Flesh Eating Ladybugs Are Actually A Thing

Earlier this winter, millions of biting ladybugs began to infiltrate homes in North America, keeping Pest Control Technicians busy. While we usually think of ladybugs as cute, harmless creatures, a particularly nasty breed has consistently become much more common in the past few months.

​According to entomologist Christopher Buddle, this new species is called the Asian lady beetle, and was brought to America a few decades ago to help contain crop-destroying pests that posed an enormous threat to many American farmers. But, like many transplant species, the Asian lady beetle population has begun to grow uncontrollably.

​This new invasive species is now even more common than the typical “nine spotted” ladybug in some regions. This is terrible news for homeowners in areas where Asian lady beetles are becoming more common, especially those of us living in the Cleveland/Chattanooga area.

​Asian lady beetles are aggressive and tend to travel in massive swarms looking for a warm place to live during the colder months. They’re small enough to enter our homes through cracks and crevices, and stay there all winter long. The beetles produce a nasty odor and fluid if disturbed, and have been known to bite people when provoked.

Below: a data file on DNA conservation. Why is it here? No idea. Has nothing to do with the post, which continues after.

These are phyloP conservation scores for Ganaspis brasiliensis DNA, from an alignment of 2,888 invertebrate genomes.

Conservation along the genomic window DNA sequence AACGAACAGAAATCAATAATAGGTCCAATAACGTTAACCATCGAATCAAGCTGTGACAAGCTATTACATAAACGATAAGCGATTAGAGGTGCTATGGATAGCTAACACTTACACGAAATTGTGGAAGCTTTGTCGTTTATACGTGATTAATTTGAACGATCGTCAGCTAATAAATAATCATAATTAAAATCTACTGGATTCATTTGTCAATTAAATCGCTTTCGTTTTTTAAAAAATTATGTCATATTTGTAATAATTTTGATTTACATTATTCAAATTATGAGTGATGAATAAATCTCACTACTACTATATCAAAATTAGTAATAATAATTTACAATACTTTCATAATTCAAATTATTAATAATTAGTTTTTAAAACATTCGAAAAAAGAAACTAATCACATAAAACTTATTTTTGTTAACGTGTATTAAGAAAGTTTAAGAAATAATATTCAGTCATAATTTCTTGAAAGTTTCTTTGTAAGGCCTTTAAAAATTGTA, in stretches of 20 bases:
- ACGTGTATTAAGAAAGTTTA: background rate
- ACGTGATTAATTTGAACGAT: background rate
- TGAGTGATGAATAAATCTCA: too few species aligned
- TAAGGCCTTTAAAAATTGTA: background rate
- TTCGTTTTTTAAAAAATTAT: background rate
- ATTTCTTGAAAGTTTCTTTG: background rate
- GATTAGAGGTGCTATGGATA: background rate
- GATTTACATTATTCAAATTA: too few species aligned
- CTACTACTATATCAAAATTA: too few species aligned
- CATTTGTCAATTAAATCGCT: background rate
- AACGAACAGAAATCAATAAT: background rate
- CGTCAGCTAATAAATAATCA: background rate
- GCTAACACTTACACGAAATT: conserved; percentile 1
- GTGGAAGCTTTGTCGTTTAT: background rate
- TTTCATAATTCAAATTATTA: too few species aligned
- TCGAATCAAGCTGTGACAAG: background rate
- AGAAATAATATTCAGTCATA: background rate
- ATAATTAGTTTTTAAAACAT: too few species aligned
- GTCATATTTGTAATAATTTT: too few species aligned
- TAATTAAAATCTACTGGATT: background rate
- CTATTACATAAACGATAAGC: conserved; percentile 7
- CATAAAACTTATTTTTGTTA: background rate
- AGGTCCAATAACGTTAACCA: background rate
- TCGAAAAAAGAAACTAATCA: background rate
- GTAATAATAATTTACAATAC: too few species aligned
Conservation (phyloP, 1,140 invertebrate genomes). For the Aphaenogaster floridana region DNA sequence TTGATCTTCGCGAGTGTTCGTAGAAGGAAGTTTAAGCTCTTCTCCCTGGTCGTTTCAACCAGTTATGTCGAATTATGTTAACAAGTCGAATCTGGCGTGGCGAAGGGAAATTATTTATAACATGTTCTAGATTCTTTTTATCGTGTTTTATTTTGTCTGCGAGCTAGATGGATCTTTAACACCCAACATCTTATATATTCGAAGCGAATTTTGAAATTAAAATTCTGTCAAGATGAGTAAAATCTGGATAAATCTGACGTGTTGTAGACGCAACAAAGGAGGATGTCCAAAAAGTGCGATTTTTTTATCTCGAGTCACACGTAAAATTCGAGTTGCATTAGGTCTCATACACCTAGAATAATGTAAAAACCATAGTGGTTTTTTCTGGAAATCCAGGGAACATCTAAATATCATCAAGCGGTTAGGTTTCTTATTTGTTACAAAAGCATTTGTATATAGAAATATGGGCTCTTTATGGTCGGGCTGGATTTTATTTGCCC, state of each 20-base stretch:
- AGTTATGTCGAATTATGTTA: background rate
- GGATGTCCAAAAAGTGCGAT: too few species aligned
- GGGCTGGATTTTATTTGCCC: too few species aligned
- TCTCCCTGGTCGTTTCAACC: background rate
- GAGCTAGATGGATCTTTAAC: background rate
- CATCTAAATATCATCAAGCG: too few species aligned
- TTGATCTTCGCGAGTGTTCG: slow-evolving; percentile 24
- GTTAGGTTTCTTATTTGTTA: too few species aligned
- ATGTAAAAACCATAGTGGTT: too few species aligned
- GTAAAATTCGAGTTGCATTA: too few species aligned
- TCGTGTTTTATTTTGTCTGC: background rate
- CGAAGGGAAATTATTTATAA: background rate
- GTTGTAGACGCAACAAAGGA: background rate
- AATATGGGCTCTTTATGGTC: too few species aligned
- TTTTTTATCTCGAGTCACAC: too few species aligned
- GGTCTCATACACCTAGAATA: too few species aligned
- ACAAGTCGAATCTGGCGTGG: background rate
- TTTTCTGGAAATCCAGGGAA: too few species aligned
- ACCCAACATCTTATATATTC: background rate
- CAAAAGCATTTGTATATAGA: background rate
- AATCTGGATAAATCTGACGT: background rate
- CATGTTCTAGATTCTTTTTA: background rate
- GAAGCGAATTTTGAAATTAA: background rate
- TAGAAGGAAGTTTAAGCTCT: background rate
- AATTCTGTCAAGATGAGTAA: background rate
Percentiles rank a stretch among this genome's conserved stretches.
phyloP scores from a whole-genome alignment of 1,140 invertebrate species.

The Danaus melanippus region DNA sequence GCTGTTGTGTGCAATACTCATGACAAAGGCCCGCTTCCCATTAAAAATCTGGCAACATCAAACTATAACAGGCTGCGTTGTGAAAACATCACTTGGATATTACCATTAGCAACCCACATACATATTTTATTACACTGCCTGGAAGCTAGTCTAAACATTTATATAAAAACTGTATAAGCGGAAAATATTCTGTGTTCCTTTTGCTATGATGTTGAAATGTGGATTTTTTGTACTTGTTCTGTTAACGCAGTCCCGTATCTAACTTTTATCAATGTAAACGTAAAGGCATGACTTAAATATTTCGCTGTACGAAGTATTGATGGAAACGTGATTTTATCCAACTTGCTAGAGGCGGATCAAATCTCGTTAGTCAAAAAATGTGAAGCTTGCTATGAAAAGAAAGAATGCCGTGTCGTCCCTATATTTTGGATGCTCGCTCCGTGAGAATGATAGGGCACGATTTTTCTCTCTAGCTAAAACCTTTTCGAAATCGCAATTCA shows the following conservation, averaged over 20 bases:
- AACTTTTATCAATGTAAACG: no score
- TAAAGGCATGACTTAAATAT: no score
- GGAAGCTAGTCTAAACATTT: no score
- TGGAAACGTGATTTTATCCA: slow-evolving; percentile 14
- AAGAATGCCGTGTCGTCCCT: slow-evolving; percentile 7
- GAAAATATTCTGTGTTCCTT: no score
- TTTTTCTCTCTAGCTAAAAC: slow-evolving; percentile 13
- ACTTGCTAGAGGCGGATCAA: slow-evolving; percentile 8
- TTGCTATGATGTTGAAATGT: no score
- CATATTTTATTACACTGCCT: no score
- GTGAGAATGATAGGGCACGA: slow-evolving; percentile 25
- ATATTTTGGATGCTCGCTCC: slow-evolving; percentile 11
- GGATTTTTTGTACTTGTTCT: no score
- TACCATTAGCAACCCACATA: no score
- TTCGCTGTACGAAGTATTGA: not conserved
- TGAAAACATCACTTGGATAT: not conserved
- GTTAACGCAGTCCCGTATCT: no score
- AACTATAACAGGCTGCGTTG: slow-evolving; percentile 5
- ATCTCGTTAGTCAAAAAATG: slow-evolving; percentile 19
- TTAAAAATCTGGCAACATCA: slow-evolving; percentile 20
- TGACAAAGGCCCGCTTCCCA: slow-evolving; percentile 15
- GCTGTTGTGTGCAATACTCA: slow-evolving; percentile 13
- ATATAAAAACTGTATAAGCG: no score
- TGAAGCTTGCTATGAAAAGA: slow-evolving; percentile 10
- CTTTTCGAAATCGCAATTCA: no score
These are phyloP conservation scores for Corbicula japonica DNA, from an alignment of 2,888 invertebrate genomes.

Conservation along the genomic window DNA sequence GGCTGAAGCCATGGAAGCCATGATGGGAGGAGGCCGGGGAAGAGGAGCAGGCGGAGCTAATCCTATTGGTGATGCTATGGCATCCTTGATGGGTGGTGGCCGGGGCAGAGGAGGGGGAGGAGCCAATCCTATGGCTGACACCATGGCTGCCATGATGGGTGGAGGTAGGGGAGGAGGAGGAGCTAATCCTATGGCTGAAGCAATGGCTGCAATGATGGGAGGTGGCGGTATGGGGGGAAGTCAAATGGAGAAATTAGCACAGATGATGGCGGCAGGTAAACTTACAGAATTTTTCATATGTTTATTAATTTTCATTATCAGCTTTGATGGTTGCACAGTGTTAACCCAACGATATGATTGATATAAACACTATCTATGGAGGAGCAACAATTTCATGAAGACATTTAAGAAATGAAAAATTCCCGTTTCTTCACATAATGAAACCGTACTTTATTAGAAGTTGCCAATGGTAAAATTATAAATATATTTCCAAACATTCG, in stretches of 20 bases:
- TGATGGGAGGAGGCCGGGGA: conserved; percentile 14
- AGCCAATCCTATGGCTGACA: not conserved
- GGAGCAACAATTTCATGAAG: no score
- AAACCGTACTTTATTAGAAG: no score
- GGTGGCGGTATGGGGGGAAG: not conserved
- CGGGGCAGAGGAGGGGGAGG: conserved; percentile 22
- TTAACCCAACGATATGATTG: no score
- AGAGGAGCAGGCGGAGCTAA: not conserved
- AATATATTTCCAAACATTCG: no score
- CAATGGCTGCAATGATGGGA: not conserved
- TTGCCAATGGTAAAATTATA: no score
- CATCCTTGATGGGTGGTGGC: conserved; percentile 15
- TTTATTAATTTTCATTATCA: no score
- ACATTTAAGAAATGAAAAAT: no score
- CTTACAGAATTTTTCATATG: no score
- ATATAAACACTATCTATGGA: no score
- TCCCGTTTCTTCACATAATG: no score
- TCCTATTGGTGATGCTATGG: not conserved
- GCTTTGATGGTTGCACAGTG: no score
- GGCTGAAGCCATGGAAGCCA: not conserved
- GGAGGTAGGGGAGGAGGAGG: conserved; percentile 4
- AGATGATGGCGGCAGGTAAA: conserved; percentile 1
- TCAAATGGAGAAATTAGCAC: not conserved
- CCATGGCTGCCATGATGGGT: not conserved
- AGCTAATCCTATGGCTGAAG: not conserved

​These “stinkers” are hard to tolerate, and even harder to get rid of. A single fertile Asian lady beetle can produce up to 1000 eggs, which all hatch in under seven days. Using a vacuum or sticky tape can fix the problem temporarily, but home owners usually need to work a bit harder to free their homes completely.

It’s important to remember that over 98% of pest-control related deaths are caused by homeowners attempting DIY pest control. Here at Volunteer Rid-A-Pest, we offer a FREE, no risk home inspection to help your family stay safe and keep pesky bugs away from your Tennessee home.

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